Tallahassee — We learned something about Georgia Tech last night/this morning. We learned several things, actually, and not all of them were good. But this part was:
Georgia Tech will fight until the last dog dies.
Georgia Tech will not bend to sentiment, to its own ineptitude, even to a fumble inside the red zone with the game on the line. Georgia Tech will fight to the end even if the end comes way past midnight. Georgia Tech might not be the nation’s best team, but it has as big a heart as anyone.
We flash forward. We flash past the five first-half Florida State touchdowns and the 78-minute delay for lightning. We gloss over the 403 yards the Seminoles amassed in 30 minutes and we move to the fourth quarter, to the bad Josh Nesbitt pitch that became the signature play of a screwball game.
Josh Nesbitt throws the ball away. Florida State’s Nigel Carr picks it up. Josh Nesbitt snatches — no other verb applies, really — it back. Soon Josh Nesbitt scores the touchdown that gives Tech an 11-point lead in a game that had been as tight as a tick all night/morning.
And right there it was: The fire that Paul Johnson didn’t see after the Jackets fooled around and yielded 17 points to Jacksonville State in the opener. The ferocity that wasn’t on display that lost Thursday night in Miami. The heart that might just yield a championship for these Jackets before it’s all said and done.
Said Johnson: “I’m proud of our team. They found a way.”
Yes, yes. We can quibble about the defense, and the lack thereof, and when you yield five touchdown drives and 403 yards in a half it’s more than quibbling. It’s doubts on the order of Willie Martinez doubting. But here was the thing. Trailing five times by a touchdown, Tech answered every time. It never let the game become a Bobby Bowden call-back-the-years testimonial. It kept playing. It kept scoring. And ultimately it claimed the game itself.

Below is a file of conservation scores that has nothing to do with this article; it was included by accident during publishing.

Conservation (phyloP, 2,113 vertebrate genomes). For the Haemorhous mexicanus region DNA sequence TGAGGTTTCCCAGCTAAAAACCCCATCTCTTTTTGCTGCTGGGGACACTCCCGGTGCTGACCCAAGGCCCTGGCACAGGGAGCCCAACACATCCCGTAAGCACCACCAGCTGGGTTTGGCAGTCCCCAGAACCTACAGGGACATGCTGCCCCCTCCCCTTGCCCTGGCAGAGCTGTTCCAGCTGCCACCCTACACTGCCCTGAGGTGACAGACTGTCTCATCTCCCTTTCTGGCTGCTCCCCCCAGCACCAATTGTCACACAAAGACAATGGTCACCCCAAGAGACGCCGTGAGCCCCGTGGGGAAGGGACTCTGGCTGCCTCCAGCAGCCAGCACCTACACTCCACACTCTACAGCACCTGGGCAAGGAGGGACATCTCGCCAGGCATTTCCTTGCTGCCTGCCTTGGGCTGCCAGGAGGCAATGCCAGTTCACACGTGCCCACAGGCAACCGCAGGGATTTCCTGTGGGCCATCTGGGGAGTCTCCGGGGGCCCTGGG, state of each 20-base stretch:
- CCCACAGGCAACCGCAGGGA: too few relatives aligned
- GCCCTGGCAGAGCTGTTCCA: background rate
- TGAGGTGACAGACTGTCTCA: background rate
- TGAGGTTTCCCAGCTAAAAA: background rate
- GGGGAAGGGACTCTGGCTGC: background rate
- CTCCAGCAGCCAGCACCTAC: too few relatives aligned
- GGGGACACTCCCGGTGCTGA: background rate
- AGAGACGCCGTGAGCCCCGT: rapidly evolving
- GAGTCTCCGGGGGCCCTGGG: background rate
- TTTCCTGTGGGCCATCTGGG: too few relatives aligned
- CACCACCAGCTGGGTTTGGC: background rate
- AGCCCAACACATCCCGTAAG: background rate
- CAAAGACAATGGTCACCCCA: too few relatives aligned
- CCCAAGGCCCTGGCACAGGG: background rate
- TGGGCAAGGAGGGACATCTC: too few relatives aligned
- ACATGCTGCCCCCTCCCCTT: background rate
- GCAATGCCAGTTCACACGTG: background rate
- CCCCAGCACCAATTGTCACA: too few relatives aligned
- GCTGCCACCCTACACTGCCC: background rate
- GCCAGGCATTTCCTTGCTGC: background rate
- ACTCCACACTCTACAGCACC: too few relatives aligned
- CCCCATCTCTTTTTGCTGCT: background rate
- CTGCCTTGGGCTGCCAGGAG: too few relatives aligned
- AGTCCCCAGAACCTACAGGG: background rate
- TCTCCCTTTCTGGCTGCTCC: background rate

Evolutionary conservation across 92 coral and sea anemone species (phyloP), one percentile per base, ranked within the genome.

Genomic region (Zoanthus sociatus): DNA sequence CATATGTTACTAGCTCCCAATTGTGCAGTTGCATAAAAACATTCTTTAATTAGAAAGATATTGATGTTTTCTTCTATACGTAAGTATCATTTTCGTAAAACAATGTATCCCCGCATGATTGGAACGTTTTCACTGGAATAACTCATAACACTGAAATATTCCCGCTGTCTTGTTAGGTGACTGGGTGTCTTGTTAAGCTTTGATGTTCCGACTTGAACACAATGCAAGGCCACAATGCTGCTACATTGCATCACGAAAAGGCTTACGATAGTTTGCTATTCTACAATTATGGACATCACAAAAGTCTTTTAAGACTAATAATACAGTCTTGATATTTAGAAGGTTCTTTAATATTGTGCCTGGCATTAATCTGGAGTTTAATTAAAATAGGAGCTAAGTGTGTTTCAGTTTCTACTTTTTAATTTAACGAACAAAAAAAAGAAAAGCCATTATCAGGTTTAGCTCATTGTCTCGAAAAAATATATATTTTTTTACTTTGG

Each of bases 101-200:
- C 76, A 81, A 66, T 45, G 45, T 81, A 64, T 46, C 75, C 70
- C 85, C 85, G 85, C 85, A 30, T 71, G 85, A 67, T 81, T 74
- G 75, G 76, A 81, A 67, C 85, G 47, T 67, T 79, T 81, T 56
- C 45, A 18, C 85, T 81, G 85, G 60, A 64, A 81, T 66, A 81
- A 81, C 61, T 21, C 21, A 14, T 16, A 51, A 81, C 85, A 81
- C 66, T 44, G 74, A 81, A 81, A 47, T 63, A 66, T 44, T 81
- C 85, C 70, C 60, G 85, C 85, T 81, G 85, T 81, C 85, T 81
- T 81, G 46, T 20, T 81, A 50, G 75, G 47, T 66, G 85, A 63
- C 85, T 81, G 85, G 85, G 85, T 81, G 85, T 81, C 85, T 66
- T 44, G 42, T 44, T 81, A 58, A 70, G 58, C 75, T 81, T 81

You can say Tech will never win anything with a defense like this, but it just won a game of some importance with a defense like this. It won because the defense bowed up, as coaches say, and yielded only nine points in the second half while Tech was scoring 21, and the second half was the one that mattered. The first half, as wild as it was, was just for show. The second half was the measure of these teams, and we saw in the final two periods why FSU is doomed to fail and Tech is dressed for success.
The Jackets are turning into — pardon the expression, Tech folks — a junkyard dog of a team. They nearly blew a game against Clemson but took it back. They nearly were blown out of Doak Campbell Stadium on Papa Bowden Night (unofficial) after a week of uproar and a released statement of support by Florida’s governor — really! — for Bowden on Saturday. But they beat Clemson at the end and they ran down Florida State in the second half because these Jackets are turning into the feisty bunch PJ demanded they become.
The first half was ridiculous: Nine possessions, nine touchdowns. The second half was closer to real football, and the second half was no contest. Tech ran the ball and pushed FSU backward and made, wonder of wonders, the occasional stop, and when finally the game was on the line and the ball was there to be grabbed Josh Nesbitt grabbed it last and tightest.
And now Tech comes home, tired but buoyed, to face Virginia Tech in a game that could decide the ACC Coastal. The Hokies are a tough bunch. But these Jackets are rather salty themselves. They didn’t roll over for Papa Bowden. They won’t roll over for Brother Beamer.